Legal Aid: 15% Levy

Oral Answers to Questions — Justice – in the Northern Ireland Assembly at 3:15 pm on 17th February 2015.

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Photo of Rosaleen McCorley Rosaleen McCorley Sinn Féin 3:15 pm, 17th February 2015

T4. Ms McCorley asked the Minister of Justice, following his earlier statement about his plans to introduce legislation to impose a temporary levy of up to 15% on legal aid payments, how long temporary is likely to be and whether there is a danger that the levy could become permanent. (AQT 2134/11-15)

Photo of David Ford David Ford Alliance

I assure Ms McCorley that is not my intention that that will be the case. Subject, of course, to Executive and Assembly approval, the intention is that emergency legislation will provide for a levy of up to 15% on bills at the point of payment. The maximum levy to be set in any one year on the basis of the difference between the estimated expenditure and the budget allocated for it is allocated on a year-by-year basis with Assembly approval.

The DOJ's current intention is to have a sunset clause in the primary legislation at the end of the next Assembly mandate in 2021. I stress that the maximum deduction will be 15%. If the calculated deduction is less than 5%, it would not apply at all. The expectation is that, as reforms bed in to ensure that the legal aid system is managed more efficiently and effectively, the reduction would reduce over that time.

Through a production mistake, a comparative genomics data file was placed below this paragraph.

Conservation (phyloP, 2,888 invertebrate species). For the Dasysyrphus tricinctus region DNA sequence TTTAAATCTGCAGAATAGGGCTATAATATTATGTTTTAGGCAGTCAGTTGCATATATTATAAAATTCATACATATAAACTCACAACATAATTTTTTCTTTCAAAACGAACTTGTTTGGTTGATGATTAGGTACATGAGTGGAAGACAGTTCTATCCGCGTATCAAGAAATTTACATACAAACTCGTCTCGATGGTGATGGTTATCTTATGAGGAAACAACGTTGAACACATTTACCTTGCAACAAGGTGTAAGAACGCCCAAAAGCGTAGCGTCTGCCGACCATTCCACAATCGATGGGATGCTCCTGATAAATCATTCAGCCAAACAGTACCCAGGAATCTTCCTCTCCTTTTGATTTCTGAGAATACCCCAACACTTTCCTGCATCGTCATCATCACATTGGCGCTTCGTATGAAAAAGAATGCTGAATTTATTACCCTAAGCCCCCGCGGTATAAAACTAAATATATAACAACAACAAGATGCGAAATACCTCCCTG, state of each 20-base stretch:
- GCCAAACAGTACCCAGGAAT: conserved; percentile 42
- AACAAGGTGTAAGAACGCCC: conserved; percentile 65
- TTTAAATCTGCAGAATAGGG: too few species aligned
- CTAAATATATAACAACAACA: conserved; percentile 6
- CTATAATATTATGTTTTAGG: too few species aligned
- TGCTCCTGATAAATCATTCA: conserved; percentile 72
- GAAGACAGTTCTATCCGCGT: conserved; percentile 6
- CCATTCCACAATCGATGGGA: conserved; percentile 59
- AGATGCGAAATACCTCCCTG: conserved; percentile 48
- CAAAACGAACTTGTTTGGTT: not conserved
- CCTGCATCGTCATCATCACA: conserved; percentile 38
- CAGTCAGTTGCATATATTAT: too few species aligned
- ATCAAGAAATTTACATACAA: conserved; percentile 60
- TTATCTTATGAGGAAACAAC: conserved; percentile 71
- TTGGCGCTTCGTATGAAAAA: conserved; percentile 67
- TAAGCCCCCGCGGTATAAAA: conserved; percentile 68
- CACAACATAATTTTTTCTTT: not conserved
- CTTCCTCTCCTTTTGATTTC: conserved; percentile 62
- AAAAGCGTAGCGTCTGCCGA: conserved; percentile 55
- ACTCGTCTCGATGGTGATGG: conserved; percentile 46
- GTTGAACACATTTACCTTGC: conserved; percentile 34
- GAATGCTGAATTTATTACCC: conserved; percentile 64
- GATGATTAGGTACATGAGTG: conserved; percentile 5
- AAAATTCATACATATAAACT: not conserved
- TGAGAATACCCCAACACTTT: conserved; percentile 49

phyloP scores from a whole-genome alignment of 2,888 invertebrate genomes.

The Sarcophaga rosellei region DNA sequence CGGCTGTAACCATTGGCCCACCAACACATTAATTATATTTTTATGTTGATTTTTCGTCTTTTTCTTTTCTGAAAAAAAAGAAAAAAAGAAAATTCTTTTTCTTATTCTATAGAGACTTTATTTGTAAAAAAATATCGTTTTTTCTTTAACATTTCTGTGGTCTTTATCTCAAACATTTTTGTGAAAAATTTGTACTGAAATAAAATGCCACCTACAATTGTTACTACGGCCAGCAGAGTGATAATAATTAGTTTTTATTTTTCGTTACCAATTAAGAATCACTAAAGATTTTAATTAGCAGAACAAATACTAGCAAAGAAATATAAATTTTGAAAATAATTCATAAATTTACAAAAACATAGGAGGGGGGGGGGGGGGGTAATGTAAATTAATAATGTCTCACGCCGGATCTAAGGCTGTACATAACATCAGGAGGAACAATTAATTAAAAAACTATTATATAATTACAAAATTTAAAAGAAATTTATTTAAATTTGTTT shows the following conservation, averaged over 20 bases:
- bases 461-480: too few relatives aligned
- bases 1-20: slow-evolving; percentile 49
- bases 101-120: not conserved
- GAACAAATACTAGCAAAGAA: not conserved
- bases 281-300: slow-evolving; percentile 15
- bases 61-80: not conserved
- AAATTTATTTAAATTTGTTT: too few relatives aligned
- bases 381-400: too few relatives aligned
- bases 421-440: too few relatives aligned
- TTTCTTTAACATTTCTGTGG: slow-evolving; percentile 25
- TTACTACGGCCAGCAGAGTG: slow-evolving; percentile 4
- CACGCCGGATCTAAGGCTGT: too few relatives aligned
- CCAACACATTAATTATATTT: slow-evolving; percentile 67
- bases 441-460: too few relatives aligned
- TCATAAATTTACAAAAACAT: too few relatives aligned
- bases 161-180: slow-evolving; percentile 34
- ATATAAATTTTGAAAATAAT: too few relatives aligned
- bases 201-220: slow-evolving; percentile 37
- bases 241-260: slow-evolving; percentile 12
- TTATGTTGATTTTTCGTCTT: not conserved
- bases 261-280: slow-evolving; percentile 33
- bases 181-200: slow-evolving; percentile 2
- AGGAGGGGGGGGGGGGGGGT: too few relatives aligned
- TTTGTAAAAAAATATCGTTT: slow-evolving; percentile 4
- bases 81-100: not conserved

Photo of Rosaleen McCorley Rosaleen McCorley Sinn Féin

Go raibh maith agat, agus gabhaim buíochas leis an Aire as an fhreagra sin. I thank the Minister for his answer. Does he accept that perhaps not enough consideration has been given to the implications for the most vulnerable, particularly those involved in family courts?

Photo of David Ford David Ford Alliance

I answered something of that point to a colleague earlier. The expectation is that the cuts would apply evenly across all bills because there is no other way of doing it. At the same time, we are looking at instituting the wider reforms. I highlighted private family law proceedings where one ex-partner can make life extremely difficult for another by continually going back to court over minor issues of precise times for and duration of access to children, for example. It is certainly the case, as a number of MLAs have put to me, that an ex-partner on legal aid frequently does that against an ex-partner who does not qualify for it. Those are the kinds of issues that we have to address. The important point is to maintain the basic provision of legal aid for the key hearing and then to ensure that there are better ways of mediating to deal with those sorts of issues that, frankly, should not have a court hearing, such as determining whether access is half an hour earlier or later.